Out in the middle of the ocean are several barges headed for the East. They move so steadily, so defiantly, so mercilessly — like the ocean, in a way. But in much more manageable, human terms. Where the ocean relentlessly verges on the sublime — precisely because it's relentless — barges I can think.  I can grasp weeks and tons.

Above, planets and stars wink from past centuries.

Large rocks budge, a tiny bit, over centuries. To us, they just sit there, enduring. But slowly, they are eroding and moving.  I wonder if, to them, time flies.

Dunes line one perimeter of the beach, coming and going with the winds but over months, years, decades.

There are people scattered about the beach, huddled around bonfires. They seem as though they're in for the long haul, relatively speaking — until the early morning.  The barges are in for a longer haul; the dune and rocks, an even longer haul; the ocean, well, it seems to exceed the haul.

These bonfire people enjoy a time so different from the time of the commute when everyone moves with such purpose and speed.  They'll kill you if you get in their way.

Make your way through a city any day and see all the micro temporalities — the strollers, the sitters, the sleepers, the coffee drinkers, the runners, the cars, the freeway.  Cities are assemblages of so many different times, most accelerated but still with great, with endless, variation.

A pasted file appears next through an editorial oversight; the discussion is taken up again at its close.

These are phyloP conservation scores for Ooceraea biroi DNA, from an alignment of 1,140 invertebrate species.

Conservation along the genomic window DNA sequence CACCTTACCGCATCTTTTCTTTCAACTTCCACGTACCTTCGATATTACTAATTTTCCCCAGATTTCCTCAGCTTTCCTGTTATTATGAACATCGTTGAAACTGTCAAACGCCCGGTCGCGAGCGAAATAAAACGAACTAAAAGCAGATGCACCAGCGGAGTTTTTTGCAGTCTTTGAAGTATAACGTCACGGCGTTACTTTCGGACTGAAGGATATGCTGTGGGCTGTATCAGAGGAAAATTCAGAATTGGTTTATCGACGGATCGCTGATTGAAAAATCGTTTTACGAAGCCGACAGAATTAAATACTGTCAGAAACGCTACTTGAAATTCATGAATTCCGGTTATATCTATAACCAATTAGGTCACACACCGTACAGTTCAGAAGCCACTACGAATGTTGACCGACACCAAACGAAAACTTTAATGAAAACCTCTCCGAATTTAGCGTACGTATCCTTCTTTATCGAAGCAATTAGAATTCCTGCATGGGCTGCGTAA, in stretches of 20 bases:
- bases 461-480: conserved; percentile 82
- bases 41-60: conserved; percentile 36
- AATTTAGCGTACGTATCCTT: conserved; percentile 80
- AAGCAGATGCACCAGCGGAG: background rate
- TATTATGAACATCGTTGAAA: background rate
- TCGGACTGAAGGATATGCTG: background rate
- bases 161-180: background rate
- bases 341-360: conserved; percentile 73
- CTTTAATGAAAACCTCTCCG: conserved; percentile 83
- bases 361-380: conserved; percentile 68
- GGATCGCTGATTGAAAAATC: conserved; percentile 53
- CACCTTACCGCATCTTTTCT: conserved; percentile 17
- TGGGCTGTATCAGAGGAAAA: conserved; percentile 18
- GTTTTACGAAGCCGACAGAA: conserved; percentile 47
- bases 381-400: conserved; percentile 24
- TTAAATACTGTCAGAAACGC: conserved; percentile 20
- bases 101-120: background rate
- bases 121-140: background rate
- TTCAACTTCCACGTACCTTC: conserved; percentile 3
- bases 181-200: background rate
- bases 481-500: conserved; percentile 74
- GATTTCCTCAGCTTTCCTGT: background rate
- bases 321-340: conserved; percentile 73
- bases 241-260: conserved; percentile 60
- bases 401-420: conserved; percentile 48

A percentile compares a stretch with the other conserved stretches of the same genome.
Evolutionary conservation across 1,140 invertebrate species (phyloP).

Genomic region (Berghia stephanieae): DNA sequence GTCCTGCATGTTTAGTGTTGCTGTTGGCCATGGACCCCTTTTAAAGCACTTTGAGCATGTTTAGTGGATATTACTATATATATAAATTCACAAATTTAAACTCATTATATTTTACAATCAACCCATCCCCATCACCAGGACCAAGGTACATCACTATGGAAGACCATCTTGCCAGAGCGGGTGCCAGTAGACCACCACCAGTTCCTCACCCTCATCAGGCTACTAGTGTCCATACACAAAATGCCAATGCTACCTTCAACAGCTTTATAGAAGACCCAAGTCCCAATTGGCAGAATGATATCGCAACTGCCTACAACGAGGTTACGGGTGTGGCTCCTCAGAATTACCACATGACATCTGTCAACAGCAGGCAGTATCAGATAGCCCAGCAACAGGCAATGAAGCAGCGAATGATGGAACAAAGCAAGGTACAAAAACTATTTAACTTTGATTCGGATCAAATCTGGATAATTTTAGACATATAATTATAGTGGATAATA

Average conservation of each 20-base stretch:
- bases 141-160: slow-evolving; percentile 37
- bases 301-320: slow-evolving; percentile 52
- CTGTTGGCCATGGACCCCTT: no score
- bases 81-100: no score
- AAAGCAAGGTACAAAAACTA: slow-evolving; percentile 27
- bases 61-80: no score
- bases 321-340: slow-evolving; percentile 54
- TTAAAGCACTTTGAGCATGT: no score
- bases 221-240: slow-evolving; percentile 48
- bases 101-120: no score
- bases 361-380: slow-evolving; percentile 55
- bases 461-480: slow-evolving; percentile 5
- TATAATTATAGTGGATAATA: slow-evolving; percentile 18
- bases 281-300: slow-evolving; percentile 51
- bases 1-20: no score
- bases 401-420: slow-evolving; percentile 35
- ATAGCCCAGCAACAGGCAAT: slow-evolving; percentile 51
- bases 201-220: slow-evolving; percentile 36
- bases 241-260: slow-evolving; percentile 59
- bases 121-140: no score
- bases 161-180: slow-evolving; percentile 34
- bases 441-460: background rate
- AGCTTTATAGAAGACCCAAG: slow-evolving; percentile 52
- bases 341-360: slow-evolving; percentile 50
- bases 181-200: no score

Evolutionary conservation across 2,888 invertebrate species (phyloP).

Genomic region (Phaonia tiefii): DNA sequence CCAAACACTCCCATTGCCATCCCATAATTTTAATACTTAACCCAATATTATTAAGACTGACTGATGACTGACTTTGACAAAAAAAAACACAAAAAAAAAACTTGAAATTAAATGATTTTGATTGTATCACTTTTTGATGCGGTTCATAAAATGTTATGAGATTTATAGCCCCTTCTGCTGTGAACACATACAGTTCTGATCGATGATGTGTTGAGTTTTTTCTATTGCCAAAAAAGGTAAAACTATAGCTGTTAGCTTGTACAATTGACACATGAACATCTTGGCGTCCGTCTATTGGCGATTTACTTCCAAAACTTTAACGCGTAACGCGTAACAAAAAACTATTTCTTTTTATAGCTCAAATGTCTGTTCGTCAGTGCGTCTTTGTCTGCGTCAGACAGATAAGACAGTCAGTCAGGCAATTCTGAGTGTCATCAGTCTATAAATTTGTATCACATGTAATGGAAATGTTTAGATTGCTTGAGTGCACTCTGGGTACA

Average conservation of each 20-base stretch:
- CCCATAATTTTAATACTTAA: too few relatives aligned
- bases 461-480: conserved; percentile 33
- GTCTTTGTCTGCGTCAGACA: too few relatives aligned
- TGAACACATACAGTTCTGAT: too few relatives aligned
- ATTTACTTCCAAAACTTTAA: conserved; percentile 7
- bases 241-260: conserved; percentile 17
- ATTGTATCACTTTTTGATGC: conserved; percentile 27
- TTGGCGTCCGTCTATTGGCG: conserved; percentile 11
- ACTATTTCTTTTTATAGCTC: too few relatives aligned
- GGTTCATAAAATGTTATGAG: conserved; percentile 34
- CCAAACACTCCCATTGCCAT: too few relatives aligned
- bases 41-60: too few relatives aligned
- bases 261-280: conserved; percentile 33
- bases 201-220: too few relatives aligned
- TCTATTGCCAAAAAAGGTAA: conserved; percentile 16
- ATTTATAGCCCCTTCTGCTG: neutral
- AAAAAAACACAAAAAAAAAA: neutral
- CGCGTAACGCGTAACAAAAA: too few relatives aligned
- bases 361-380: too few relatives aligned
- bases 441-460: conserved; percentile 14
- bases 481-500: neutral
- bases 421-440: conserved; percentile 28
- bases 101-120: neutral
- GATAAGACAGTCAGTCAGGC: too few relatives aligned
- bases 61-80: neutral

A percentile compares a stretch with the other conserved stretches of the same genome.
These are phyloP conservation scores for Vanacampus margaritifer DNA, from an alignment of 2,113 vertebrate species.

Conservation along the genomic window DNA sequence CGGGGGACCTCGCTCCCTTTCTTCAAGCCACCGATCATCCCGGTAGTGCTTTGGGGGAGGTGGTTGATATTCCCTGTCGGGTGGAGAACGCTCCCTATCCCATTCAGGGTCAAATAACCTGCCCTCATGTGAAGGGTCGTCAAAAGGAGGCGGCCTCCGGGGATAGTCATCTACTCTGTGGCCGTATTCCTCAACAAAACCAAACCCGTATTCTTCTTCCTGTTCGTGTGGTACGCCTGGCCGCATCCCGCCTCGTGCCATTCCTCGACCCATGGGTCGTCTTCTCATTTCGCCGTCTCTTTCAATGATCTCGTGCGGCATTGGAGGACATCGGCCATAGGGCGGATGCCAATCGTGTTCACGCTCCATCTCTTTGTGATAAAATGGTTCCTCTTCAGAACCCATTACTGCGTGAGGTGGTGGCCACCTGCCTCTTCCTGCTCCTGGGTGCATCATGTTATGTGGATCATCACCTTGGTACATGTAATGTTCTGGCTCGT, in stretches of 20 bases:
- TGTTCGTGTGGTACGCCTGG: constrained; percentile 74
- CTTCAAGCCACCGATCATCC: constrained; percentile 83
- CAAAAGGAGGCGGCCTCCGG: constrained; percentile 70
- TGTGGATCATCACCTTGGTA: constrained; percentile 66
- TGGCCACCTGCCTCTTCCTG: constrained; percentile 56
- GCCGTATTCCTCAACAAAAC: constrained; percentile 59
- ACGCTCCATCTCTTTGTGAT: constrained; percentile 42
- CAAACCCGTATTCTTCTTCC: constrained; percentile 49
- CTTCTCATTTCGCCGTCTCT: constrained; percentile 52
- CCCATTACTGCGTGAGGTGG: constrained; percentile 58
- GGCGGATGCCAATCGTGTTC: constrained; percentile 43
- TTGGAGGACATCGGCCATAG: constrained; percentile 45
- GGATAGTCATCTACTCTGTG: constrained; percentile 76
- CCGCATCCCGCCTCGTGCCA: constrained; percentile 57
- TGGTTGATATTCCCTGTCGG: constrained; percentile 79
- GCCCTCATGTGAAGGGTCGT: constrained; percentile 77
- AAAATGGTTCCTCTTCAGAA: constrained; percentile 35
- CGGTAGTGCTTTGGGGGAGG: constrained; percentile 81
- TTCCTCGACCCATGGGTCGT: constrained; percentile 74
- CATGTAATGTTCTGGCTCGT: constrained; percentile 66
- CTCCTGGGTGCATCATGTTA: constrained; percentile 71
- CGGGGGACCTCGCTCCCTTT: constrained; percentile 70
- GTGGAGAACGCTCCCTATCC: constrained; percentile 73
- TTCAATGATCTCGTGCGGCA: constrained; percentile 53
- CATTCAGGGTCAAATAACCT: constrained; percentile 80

I can see Bergson's duration so clearly: time is not outside of us, an abstraction that moves steadily and geometrically around its circle.  No, time is itself a dimension — I see it, know it at this moment: all these different temporalities, all these different durations, are time happening right now — a now that is all these different times, all these different nows, these nows that are different speeds and distributions of before and later.

Deleuze asks us to look at a moving image of, say, a man walking a dog by a river in the mountains. See all the different times: the time of the man, of the dog, of the river, of the mountains. All images have multiple times.

My friend, the poet Lohren Green, takes time to think, to write — it's as if he has bovine digestion, moving ideas through four stomachs.  Me, I've always been fast: I write fast, think fast, digest food fast. When writing Anti-Oedipus, Deleuze was the slow one, Guattari already having moved on to the next connection, the next node. Neither speed is better or worse: they simply (or not) mark our respective temporal tendencies.